Credit Spreads during the Financial Crisis and COVID-19

February 08, 2021

The COVID-19 pandemic disrupted financial markets to an extent not experienced since the financial crisis of 2007-09. This time, however, it seems that financial markets recovered much faster than during the financial crisis, part of what many commenters labeled as a K-shaped recovery.In this context, we refer to a K-shaped recovery as a situation in which financial market conditions seem to have quickly recovered from the initial shock, while real economy indicators—such as GDP growth or the unemployment rate—languish. In this entry, we compare the evolution of corporate bonds markets during these periods.

The figure below shows the evolution of credit spreads during the financial crisis and the COVID-19 pandemic.Credit spreads are the difference between the yield of a corporate bond and the interest rate of a safe asset, such as a U.S. government security. The figure shows the median value across credit spreads of different firms and issuances. Credit spreads can represent many different factors, the most important being the ability of firms to repay loans. In other words, higher credit spreads reflect increased probability a firm will not be able to repay their loan. See our previous blog post on credit markets during the pandemic for details on the construction of this measure. For each episode, we plotted median credit spreads at different weeks since the start of each crisis:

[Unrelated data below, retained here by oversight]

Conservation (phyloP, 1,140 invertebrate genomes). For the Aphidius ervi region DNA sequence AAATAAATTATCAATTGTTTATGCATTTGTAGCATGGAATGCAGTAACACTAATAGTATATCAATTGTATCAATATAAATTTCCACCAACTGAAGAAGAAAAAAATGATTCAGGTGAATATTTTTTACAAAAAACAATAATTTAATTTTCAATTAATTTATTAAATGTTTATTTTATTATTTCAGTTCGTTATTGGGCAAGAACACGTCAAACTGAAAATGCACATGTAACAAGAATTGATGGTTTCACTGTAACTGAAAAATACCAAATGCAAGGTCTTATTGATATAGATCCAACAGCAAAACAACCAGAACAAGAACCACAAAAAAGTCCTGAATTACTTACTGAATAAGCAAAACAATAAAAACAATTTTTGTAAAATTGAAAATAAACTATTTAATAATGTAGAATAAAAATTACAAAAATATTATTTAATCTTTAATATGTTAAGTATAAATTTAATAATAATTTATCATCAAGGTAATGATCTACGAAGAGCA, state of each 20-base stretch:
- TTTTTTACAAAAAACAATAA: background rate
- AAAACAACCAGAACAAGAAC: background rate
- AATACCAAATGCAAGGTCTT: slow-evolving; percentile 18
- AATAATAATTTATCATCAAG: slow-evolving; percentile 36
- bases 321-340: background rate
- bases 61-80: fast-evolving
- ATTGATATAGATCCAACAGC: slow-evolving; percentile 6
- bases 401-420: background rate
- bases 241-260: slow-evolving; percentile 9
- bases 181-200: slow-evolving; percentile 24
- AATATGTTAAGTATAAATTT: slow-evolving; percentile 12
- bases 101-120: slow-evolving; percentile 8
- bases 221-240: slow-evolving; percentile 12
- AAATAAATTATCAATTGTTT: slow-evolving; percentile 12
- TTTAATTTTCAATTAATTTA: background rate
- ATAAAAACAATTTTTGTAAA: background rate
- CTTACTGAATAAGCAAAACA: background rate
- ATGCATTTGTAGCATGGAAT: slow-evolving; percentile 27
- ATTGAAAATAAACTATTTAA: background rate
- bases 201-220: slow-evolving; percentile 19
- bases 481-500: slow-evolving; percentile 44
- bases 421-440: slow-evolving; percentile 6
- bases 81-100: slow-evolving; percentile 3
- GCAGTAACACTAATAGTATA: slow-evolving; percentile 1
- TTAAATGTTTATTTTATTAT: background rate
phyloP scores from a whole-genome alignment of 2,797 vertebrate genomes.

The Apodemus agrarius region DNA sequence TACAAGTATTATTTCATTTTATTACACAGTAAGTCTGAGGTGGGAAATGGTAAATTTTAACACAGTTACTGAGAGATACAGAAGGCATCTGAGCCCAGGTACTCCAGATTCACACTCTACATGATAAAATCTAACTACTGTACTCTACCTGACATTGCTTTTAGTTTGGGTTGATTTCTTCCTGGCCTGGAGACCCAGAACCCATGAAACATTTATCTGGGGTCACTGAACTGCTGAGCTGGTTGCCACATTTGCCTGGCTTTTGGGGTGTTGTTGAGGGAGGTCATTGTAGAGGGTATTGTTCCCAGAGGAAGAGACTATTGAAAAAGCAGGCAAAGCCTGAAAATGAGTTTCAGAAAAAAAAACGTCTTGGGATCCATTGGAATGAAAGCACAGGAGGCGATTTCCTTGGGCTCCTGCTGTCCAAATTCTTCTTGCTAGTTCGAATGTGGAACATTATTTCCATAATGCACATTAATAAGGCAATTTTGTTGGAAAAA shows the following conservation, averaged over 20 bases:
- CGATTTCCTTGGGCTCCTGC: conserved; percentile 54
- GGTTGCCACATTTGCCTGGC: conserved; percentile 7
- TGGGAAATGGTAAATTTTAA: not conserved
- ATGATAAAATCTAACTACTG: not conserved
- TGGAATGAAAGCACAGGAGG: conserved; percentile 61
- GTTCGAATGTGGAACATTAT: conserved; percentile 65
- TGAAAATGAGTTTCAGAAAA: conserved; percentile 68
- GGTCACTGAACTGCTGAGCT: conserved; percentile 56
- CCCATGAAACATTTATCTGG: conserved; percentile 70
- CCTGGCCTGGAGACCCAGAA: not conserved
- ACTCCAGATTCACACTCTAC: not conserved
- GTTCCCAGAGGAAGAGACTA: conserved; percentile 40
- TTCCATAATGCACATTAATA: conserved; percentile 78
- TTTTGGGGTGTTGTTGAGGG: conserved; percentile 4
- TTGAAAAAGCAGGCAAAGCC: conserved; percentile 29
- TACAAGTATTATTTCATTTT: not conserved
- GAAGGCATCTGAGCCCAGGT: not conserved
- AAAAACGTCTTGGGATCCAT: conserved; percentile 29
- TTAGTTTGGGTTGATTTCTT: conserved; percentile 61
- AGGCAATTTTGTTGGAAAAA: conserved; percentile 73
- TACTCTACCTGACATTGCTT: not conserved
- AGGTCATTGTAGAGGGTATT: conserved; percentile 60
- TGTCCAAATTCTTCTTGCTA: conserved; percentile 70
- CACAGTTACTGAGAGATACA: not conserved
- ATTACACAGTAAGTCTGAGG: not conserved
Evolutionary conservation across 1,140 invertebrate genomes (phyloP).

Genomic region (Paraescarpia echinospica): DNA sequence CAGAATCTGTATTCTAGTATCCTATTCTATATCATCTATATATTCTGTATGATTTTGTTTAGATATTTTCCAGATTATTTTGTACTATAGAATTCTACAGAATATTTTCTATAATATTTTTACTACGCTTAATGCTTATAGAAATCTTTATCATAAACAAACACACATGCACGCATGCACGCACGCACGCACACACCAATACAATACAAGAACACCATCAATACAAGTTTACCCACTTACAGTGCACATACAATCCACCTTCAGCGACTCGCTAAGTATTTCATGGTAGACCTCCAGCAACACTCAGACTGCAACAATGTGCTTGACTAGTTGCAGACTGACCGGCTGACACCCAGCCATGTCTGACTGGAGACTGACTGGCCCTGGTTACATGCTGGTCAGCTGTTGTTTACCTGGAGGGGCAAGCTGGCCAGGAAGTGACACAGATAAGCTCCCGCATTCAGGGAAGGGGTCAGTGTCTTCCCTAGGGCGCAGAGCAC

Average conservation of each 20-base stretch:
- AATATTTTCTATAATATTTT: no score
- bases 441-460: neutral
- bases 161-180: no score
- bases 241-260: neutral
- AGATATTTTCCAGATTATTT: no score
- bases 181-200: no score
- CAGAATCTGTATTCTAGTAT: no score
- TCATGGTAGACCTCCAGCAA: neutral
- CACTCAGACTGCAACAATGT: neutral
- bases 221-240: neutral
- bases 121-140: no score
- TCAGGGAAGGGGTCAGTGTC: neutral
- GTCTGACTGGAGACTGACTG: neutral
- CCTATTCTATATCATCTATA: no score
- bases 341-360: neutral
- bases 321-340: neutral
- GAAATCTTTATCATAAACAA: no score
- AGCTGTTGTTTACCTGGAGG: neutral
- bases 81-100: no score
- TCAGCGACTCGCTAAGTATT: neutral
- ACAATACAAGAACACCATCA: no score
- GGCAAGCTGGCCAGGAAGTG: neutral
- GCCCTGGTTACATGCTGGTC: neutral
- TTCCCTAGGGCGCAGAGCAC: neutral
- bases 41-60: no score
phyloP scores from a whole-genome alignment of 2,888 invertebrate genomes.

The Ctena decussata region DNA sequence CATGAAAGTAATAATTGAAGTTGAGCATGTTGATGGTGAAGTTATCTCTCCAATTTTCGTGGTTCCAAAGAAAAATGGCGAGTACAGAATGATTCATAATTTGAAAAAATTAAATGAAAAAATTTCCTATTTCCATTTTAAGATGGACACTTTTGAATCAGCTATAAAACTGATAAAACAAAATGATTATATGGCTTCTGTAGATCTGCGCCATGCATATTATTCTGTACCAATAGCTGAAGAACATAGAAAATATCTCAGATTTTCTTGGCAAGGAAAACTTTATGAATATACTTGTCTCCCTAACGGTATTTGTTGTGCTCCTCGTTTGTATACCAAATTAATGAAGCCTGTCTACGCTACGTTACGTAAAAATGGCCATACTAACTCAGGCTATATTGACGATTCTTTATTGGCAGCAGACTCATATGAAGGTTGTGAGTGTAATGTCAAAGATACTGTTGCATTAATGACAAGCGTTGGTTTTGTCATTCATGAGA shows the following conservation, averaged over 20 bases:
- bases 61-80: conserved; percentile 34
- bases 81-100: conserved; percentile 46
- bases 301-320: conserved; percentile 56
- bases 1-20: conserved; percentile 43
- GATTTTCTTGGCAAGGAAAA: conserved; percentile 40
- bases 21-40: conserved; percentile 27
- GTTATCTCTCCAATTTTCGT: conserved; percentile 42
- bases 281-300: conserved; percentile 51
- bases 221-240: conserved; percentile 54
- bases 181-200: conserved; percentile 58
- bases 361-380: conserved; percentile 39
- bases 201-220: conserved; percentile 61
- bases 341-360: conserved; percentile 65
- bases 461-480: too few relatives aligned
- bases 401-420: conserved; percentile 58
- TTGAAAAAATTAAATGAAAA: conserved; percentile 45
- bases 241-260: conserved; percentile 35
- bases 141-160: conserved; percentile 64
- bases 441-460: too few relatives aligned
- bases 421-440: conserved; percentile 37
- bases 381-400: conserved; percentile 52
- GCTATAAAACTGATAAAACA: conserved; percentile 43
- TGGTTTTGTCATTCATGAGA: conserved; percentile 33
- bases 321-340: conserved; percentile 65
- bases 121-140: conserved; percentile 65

• We set the beginning of the financial crisis on the bankruptcy of Lehman Brothers, which occurred Sept. 15, 2008.
  • We set the starting date for COVID-19 to Feb. 28, 2020, when the pandemic started to generate large negative effects on U.S. financial markets.See FRASER COVID-19 pandemic timeline.

For each episode, we subtracted the initial level of credit spreads at date zero to focus on changes in credit spreads relative to the beginning of each crisis.

Evolution of Median Credit Spreads

At the onset of both crises, credit spreads increased by about 300 basis points. However, the dynamics are very different: